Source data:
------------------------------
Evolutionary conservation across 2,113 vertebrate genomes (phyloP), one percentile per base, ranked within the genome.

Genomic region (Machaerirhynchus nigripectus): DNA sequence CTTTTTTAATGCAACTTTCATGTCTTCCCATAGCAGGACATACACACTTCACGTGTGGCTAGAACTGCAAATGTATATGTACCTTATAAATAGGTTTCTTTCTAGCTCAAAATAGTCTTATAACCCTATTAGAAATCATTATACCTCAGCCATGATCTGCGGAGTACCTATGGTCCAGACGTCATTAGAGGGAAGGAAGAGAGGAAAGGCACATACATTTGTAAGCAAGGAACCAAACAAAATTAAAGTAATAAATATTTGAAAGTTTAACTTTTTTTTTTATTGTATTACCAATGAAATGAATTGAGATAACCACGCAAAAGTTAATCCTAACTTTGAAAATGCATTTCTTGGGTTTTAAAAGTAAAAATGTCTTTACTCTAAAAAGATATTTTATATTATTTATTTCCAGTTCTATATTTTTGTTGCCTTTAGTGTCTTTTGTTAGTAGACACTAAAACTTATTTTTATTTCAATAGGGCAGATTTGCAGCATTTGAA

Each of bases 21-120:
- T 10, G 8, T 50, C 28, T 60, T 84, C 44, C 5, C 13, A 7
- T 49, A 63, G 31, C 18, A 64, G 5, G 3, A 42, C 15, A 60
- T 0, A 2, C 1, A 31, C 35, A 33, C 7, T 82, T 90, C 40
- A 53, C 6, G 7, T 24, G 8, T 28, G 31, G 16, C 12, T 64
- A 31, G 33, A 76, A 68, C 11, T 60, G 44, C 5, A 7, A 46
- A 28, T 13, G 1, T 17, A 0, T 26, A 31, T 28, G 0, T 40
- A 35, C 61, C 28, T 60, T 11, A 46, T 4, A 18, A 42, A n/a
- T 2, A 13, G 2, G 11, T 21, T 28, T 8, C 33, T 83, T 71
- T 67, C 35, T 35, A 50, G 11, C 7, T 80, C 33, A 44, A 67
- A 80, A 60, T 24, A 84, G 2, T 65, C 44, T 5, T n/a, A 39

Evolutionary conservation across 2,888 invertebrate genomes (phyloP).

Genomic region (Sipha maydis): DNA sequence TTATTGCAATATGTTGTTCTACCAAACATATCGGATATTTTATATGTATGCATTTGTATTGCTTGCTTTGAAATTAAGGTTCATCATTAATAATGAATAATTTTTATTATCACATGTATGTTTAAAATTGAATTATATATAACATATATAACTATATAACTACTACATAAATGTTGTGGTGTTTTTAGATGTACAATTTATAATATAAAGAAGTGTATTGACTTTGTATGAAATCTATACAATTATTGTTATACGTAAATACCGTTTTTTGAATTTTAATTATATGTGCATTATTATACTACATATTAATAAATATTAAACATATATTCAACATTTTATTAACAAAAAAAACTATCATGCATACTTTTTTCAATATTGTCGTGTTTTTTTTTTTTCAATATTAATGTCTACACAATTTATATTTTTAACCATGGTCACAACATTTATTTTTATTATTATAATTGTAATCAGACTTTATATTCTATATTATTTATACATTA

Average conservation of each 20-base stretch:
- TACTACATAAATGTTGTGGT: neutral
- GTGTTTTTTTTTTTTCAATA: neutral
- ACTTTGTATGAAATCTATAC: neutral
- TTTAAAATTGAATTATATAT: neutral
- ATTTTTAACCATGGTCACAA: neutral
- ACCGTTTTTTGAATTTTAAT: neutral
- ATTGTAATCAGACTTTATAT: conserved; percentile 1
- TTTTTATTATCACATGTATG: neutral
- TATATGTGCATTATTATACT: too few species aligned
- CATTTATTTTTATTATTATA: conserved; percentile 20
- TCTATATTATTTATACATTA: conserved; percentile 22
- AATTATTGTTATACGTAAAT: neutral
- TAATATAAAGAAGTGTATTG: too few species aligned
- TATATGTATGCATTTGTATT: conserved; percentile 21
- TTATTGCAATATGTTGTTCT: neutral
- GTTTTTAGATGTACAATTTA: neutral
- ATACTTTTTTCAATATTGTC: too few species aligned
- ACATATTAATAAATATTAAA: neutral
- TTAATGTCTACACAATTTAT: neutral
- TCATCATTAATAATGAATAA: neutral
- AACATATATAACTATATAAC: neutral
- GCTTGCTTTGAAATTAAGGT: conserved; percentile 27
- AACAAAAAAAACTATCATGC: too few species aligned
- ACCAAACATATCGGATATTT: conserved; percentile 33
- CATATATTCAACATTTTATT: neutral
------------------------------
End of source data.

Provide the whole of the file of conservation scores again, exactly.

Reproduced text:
Evolutionary conservation across 2,113 vertebrate genomes (phyloP), one percentile per base, ranked within the genome.

Genomic region (Machaerirhynchus nigripectus): DNA sequence CTTTTTTAATGCAACTTTCATGTCTTCCCATAGCAGGACATACACACTTCACGTGTGGCTAGAACTGCAAATGTATATGTACCTTATAAATAGGTTTCTTTCTAGCTCAAAATAGTCTTATAACCCTATTAGAAATCATTATACCTCAGCCATGATCTGCGGAGTACCTATGGTCCAGACGTCATTAGAGGGAAGGAAGAGAGGAAAGGCACATACATTTGTAAGCAAGGAACCAAACAAAATTAAAGTAATAAATATTTGAAAGTTTAACTTTTTTTTTTATTGTATTACCAATGAAATGAATTGAGATAACCACGCAAAAGTTAATCCTAACTTTGAAAATGCATTTCTTGGGTTTTAAAAGTAAAAATGTCTTTACTCTAAAAAGATATTTTATATTATTTATTTCCAGTTCTATATTTTTGTTGCCTTTAGTGTCTTTTGTTAGTAGACACTAAAACTTATTTTTATTTCAATAGGGCAGATTTGCAGCATTTGAA

Each of bases 21-120:
- T 10, G 8, T 50, C 28, T 60, T 84, C 44, C 5, C 13, A 7
- T 49, A 63, G 31, C 18, A 64, G 5, G 3, A 42, C 15, A 60
- T 0, A 2, C 1, A 31, C 35, A 33, C 7, T 82, T 90, C 40
- A 53, C 6, G 7, T 24, G 8, T 28, G 31, G 16, C 12, T 64
- A 31, G 33, A 76, A 68, C 11, T 60, G 44, C 5, A 7, A 46
- A 28, T 13, G 1, T 17, A 0, T 26, A 31, T 28, G 0, T 40
- A 35, C 61, C 28, T 60, T 11, A 46, T 4, A 18, A 42, A n/a
- T 2, A 13, G 2, G 11, T 21, T 28, T 8, C 33, T 83, T 71
- T 67, C 35, T 35, A 50, G 11, C 7, T 80, C 33, A 44, A 67
- A 80, A 60, T 24, A 84, G 2, T 65, C 44, T 5, T n/a, A 39

Evolutionary conservation across 2,888 invertebrate genomes (phyloP).

Genomic region (Sipha maydis): DNA sequence TTATTGCAATATGTTGTTCTACCAAACATATCGGATATTTTATATGTATGCATTTGTATTGCTTGCTTTGAAATTAAGGTTCATCATTAATAATGAATAATTTTTATTATCACATGTATGTTTAAAATTGAATTATATATAACATATATAACTATATAACTACTACATAAATGTTGTGGTGTTTTTAGATGTACAATTTATAATATAAAGAAGTGTATTGACTTTGTATGAAATCTATACAATTATTGTTATACGTAAATACCGTTTTTTGAATTTTAATTATATGTGCATTATTATACTACATATTAATAAATATTAAACATATATTCAACATTTTATTAACAAAAAAAACTATCATGCATACTTTTTTCAATATTGTCGTGTTTTTTTTTTTTCAATATTAATGTCTACACAATTTATATTTTTAACCATGGTCACAACATTTATTTTTATTATTATAATTGTAATCAGACTTTATATTCTATATTATTTATACATTA

Average conservation of each 20-base stretch:
- TACTACATAAATGTTGTGGT: neutral
- GTGTTTTTTTTTTTTCAATA: neutral
- ACTTTGTATGAAATCTATAC: neutral
- TTTAAAATTGAATTATATAT: neutral
- ATTTTTAACCATGGTCACAA: neutral
- ACCGTTTTTTGAATTTTAAT: neutral
- ATTGTAATCAGACTTTATAT: conserved; percentile 1
- TTTTTATTATCACATGTATG: neutral
- TATATGTGCATTATTATACT: too few species aligned
- CATTTATTTTTATTATTATA: conserved; percentile 20
- TCTATATTATTTATACATTA: conserved; percentile 22
- AATTATTGTTATACGTAAAT: neutral
- TAATATAAAGAAGTGTATTG: too few species aligned
- TATATGTATGCATTTGTATT: conserved; percentile 21
- TTATTGCAATATGTTGTTCT: neutral
- GTTTTTAGATGTACAATTTA: neutral
- ATACTTTTTTCAATATTGTC: too few species aligned
- ACATATTAATAAATATTAAA: neutral
- TTAATGTCTACACAATTTAT: neutral
- TCATCATTAATAATGAATAA: neutral
- AACATATATAACTATATAAC: neutral
- GCTTGCTTTGAAATTAAGGT: conserved; percentile 27
- AACAAAAAAAACTATCATGC: too few species aligned
- ACCAAACATATCGGATATTT: conserved; percentile 33
- CATATATTCAACATTTTATT: neutral